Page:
1.  It is in the valley that the pasture is most lush and the rivers flow abundant, snow melt from beautiful mountain high.  It was while we were in the valley with mom that we shared some of our most intimate and precious times.  The love flowed deep and hearts were soothed.  If not for this time in the valley, when all the inconsequential and trivial fell away, I fear we would never have experienced the Sweet Blessings of Living in the Moment with Mom...
2.  It is thru the valley that we must walk to reach higher ground.  For mom, she is there.  Living life complete on that Breathtaking Mountain High, safe with her Shepherd Father, and filled with a Peace that passes our understanding.  We are not there, quite yet.  But we can see it...that Place of Eternal Grace that beckons hard.  We can set our hearts at rest in the knowing that the shadow valley gives way to Life Everlasting in the Light of His Love...
3.   It is because of the valley that we learn to trust a Faithful Shepherd.  He is able to meet our needs, provide comfort and guide us unerringly through the dark days.  If we lived only and always on the mountaintop, we would never know the Strength of His Love as The Good Shepherd, nor would we truly understand the heartache of those traveling their own shadow valley.  Because of our own experiences we can come alongside and share Grace, and Comfort, and Encouragement...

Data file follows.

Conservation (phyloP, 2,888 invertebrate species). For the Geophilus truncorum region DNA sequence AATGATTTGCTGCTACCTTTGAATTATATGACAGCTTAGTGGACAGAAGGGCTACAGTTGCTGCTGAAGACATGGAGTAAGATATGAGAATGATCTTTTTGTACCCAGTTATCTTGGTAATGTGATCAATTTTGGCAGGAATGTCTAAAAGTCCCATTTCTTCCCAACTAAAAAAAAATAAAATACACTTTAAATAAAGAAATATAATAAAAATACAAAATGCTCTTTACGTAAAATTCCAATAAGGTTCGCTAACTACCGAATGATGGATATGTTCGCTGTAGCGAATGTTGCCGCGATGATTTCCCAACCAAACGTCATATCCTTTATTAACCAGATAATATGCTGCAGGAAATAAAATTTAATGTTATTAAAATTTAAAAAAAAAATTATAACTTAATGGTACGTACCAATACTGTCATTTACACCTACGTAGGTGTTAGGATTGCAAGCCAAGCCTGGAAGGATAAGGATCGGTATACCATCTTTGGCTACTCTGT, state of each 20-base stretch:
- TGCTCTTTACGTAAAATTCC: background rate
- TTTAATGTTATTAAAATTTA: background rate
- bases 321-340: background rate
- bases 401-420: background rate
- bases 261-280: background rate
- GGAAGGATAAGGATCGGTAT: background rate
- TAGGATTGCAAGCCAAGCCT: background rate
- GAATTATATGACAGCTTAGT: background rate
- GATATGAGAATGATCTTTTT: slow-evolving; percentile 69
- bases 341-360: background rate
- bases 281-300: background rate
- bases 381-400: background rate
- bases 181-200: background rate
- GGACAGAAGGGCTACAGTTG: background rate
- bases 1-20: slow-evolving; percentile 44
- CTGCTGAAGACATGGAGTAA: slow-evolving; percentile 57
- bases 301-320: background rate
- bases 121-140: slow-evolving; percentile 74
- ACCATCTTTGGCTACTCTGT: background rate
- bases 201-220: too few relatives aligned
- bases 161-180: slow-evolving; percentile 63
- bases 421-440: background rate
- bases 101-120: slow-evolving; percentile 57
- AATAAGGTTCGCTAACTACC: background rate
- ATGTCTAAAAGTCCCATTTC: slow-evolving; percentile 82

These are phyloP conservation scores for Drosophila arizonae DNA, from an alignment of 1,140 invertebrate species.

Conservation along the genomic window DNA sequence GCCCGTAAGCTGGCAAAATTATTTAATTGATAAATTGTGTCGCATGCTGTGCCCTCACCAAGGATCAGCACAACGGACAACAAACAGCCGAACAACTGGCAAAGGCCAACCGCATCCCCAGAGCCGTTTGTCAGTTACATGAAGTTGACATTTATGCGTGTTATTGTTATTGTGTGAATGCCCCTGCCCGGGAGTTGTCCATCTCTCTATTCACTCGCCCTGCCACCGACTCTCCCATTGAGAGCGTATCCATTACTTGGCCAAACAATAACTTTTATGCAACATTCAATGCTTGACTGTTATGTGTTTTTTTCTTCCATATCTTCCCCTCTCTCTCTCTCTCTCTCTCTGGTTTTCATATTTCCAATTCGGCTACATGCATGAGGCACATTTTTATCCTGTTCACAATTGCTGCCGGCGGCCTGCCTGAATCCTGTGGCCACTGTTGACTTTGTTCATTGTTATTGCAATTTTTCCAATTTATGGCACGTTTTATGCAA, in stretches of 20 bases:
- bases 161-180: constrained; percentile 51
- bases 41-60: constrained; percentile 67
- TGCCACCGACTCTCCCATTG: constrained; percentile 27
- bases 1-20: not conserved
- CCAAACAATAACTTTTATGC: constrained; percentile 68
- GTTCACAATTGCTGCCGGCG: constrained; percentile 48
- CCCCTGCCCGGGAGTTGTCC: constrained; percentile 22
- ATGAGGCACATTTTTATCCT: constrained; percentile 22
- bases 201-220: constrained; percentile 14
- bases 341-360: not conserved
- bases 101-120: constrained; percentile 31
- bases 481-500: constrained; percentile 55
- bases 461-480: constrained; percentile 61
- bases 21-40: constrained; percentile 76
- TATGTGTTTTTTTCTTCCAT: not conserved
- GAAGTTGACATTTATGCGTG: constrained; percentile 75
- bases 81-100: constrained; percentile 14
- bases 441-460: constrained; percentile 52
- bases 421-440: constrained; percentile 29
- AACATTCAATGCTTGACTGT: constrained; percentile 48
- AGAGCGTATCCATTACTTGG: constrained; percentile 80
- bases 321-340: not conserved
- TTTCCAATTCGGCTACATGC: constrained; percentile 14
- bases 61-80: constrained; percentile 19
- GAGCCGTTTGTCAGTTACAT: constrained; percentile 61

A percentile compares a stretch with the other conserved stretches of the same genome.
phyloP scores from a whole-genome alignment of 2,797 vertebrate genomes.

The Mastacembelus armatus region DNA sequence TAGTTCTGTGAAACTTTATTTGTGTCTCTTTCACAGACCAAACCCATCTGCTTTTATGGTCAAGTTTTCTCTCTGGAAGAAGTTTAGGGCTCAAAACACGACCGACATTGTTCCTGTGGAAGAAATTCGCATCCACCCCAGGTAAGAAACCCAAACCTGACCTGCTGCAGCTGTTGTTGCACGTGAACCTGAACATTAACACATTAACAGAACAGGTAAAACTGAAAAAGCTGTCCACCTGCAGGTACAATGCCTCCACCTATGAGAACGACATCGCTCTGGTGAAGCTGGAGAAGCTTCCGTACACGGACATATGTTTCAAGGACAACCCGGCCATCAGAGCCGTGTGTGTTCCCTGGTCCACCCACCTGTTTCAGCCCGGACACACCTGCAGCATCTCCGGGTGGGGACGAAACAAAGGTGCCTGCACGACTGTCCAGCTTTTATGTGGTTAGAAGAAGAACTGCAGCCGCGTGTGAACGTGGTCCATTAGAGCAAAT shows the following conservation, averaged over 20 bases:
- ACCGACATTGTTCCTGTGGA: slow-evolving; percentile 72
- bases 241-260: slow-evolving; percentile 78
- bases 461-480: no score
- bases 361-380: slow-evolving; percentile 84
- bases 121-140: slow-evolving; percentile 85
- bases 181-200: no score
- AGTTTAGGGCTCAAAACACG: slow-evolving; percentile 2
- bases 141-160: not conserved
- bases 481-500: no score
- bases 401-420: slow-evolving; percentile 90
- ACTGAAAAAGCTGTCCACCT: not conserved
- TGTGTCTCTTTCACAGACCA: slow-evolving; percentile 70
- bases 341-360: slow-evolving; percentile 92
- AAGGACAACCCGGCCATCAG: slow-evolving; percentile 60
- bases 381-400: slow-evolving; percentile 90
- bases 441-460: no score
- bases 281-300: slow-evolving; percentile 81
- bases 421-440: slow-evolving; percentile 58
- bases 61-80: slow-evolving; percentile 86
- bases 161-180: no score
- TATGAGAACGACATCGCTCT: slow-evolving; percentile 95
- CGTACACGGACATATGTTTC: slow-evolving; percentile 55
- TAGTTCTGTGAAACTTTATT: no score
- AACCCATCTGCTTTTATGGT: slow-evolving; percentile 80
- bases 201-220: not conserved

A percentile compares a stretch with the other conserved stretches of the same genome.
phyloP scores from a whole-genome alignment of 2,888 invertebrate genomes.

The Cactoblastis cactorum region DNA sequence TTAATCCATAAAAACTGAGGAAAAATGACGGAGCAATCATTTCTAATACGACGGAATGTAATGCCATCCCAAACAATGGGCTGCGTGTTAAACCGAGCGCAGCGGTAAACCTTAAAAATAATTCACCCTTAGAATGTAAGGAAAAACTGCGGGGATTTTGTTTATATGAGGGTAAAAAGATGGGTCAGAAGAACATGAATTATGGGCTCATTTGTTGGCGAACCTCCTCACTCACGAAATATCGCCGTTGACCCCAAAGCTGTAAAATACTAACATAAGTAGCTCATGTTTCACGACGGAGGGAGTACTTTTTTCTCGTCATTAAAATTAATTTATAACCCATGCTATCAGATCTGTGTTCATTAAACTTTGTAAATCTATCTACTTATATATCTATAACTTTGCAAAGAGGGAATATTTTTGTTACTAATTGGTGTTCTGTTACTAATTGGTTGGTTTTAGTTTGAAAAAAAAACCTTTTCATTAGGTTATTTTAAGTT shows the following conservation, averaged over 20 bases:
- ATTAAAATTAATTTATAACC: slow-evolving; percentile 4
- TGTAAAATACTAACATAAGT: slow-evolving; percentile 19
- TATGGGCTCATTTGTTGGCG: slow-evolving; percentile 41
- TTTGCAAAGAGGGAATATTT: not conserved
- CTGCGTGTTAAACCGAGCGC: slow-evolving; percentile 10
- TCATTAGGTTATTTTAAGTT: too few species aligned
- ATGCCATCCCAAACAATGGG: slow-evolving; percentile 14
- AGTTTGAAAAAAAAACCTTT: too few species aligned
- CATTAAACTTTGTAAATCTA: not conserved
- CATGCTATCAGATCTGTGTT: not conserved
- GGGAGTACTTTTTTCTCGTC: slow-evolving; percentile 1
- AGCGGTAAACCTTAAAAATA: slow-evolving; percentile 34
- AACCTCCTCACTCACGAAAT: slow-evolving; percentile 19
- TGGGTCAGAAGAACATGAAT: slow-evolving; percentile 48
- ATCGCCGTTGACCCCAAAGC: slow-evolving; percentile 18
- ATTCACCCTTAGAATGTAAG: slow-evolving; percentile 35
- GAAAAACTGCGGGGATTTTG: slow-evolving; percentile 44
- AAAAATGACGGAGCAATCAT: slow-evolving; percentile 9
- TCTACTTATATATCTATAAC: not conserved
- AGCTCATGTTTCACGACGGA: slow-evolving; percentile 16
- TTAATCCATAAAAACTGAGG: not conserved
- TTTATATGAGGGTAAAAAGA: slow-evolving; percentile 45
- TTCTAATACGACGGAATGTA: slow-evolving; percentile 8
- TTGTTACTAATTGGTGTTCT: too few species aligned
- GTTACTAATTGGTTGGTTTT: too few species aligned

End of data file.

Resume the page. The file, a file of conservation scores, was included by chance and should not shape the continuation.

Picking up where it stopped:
The Journey of Grief is different for each of us.  And so too the shadow valleys we must walk.
But Grace is there to meet us in the midst of the anguish.  Let Him hold you close and carry you a spell.  He will you know... He loves you that much...
Graced to walk the Shadow Valley with the Shepherd of the Mountain High.  His Light reaches even the darkest corners of our Grief, dispelling the fear and the pain of our worst nightmares.  Always.
May you find His Love Sufficient to Protect and Cover you with Peace this night,